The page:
[ November 19, 2015, 02:11 AM: Message edited by: Fenring ]

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AI Wessex
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Good post. I've been saying something similar for a long time, but I like the way you frame it.
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TomDavidson
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quote:
Fear is a healthy emotion. It drives us to react, where we might otherwise be inclined to stay at a more typical energy level to our own detriment.
I'm not sure this is true. Fear is a convenient emotion, but our fight-or-flight response is very poorly-adapted to the modern expectations of society. It's nice to be motivated in times of danger, but our ability to both properly assess danger and to harness that motivation towards a useful end is greatly complicated by, well, pretty much everything nowadays. You aren't going to run into a lion on your way to the water cooler, although you may run into Bruce from Accounting, who really wants those TPS reports to become part of your weekly responsibility. Responding to his mention of those reports by hurling hot coffee in his eyes and choking him with his tie before leaping out a second-story window to escape might satisfy your inner monkey, but probably won't help your career prospects.

Fear (and its sibling, disgust) are useful in the way that old-style smoke alarms are useful. You want them around for emergencies, but most people will only ever wind up interacting with them when they're screwing up and sending the wrong messages.

One of the problems that I have with "conservative"-minded people is that their primary emotions seem to be fear, disgust, and greed, all of which I think are horribly sloppy and imprecise motivators.

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AI Wessex
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quote:
One of the problems that I have with "conservative"-minded people is that their primary emotions seem to be fear, disgust, and greed, all of which I think are horribly sloppy and imprecise motivators.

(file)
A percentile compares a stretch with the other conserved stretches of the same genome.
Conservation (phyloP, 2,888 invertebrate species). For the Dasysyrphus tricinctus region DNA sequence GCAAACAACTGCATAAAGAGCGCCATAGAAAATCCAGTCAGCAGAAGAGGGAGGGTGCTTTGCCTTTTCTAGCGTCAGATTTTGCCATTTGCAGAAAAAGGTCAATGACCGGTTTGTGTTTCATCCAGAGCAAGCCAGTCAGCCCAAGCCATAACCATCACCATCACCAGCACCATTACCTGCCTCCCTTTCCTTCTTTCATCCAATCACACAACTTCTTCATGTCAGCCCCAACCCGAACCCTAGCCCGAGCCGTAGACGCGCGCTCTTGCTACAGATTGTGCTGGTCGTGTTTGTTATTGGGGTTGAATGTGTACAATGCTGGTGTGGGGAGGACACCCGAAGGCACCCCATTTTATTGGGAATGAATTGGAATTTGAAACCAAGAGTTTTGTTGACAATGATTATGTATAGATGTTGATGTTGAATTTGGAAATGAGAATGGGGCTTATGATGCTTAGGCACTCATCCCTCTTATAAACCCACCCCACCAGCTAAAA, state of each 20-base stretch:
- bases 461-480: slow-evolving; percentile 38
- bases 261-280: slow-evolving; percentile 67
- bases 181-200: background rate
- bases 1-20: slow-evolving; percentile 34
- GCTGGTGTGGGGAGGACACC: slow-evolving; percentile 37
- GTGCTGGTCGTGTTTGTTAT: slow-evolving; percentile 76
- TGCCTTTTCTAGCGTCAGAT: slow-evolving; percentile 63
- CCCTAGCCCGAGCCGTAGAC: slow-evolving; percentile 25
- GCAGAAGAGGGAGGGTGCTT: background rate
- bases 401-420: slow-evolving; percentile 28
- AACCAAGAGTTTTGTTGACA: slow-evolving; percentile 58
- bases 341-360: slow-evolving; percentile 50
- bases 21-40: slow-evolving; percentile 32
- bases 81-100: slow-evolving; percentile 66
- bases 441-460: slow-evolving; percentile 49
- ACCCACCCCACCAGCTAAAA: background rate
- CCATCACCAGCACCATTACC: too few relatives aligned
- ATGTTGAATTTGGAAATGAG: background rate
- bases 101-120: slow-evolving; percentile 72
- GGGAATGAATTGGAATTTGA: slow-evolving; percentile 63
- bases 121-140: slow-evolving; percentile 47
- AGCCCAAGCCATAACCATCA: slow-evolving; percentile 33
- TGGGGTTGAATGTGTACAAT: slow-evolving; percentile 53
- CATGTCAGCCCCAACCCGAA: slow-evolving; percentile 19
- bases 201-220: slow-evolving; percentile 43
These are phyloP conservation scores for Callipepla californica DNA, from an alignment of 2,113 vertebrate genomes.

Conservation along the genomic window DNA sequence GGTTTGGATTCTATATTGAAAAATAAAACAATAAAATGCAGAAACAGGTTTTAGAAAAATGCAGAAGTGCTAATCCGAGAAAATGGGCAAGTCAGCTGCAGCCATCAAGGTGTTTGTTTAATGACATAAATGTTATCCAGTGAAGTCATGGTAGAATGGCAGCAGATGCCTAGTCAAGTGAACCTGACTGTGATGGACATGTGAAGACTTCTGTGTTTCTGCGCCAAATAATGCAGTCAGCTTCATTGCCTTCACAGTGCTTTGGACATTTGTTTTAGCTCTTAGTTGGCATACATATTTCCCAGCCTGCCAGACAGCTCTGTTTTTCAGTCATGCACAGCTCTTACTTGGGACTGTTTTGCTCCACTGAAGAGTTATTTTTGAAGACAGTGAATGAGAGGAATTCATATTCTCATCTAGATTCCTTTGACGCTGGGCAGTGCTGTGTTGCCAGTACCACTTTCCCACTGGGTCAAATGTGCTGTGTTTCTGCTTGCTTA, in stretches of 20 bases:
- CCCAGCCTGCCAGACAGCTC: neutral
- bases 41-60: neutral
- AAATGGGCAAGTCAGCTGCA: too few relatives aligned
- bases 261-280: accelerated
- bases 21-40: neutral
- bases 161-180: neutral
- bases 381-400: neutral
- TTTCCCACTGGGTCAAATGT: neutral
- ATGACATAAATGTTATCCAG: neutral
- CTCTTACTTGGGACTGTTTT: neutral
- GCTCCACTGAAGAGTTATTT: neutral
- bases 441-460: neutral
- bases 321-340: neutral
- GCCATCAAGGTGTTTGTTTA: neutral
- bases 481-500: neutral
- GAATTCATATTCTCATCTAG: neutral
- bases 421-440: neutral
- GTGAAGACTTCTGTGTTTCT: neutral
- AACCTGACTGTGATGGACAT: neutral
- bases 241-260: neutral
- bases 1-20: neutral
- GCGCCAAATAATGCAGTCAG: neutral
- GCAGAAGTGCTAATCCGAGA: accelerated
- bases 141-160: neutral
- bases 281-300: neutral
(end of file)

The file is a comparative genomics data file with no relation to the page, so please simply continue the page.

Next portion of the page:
I've just been hearing a report about modern-day Republican "ideology" that harked back to Goldwater. What passes for the ideology then and now is an admixture of the things you mention. They are expressed in the public forum as xenophobia, racism, a militaristic belief in "American exceptionalism" and corporatism. Not the better angels of our nature.
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Fenring
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Tom, I wouldn't necessarily associate disgust with fear, nor would I malign it out of hand. I think disgust is a required feeling in a healthy mind, but with the proviso that one's disgust is open to inspection and that it be a result of one's values rather than fear of new or unusual things. So for instance, "he's eating weird food, it's disgusting" is obviously childish and springs out of fear as you say. But this kind of disgust can be expelled quite easily using a bit of thinking. Contrast with the disgust of "I know eating meat it normal, but when I think of slaughtering animals I find the thought disgusting." That is a different and entirely rational disgust; one based in compassion/empathy and also probably the sense of self-preservation (not liking to see the insides of any animals since they point to the fact that you have insides too). It would be good to eliminate that first kind of disgust, and terrible to overcome the second kind. Overcoming the second kind is called desensitization and is a very serious matter when it happens (especially so since much of humanity is largely desensitized to many bad things already).

This doesn't really contradict your general point, but I was intrigued by your choice of this particular word.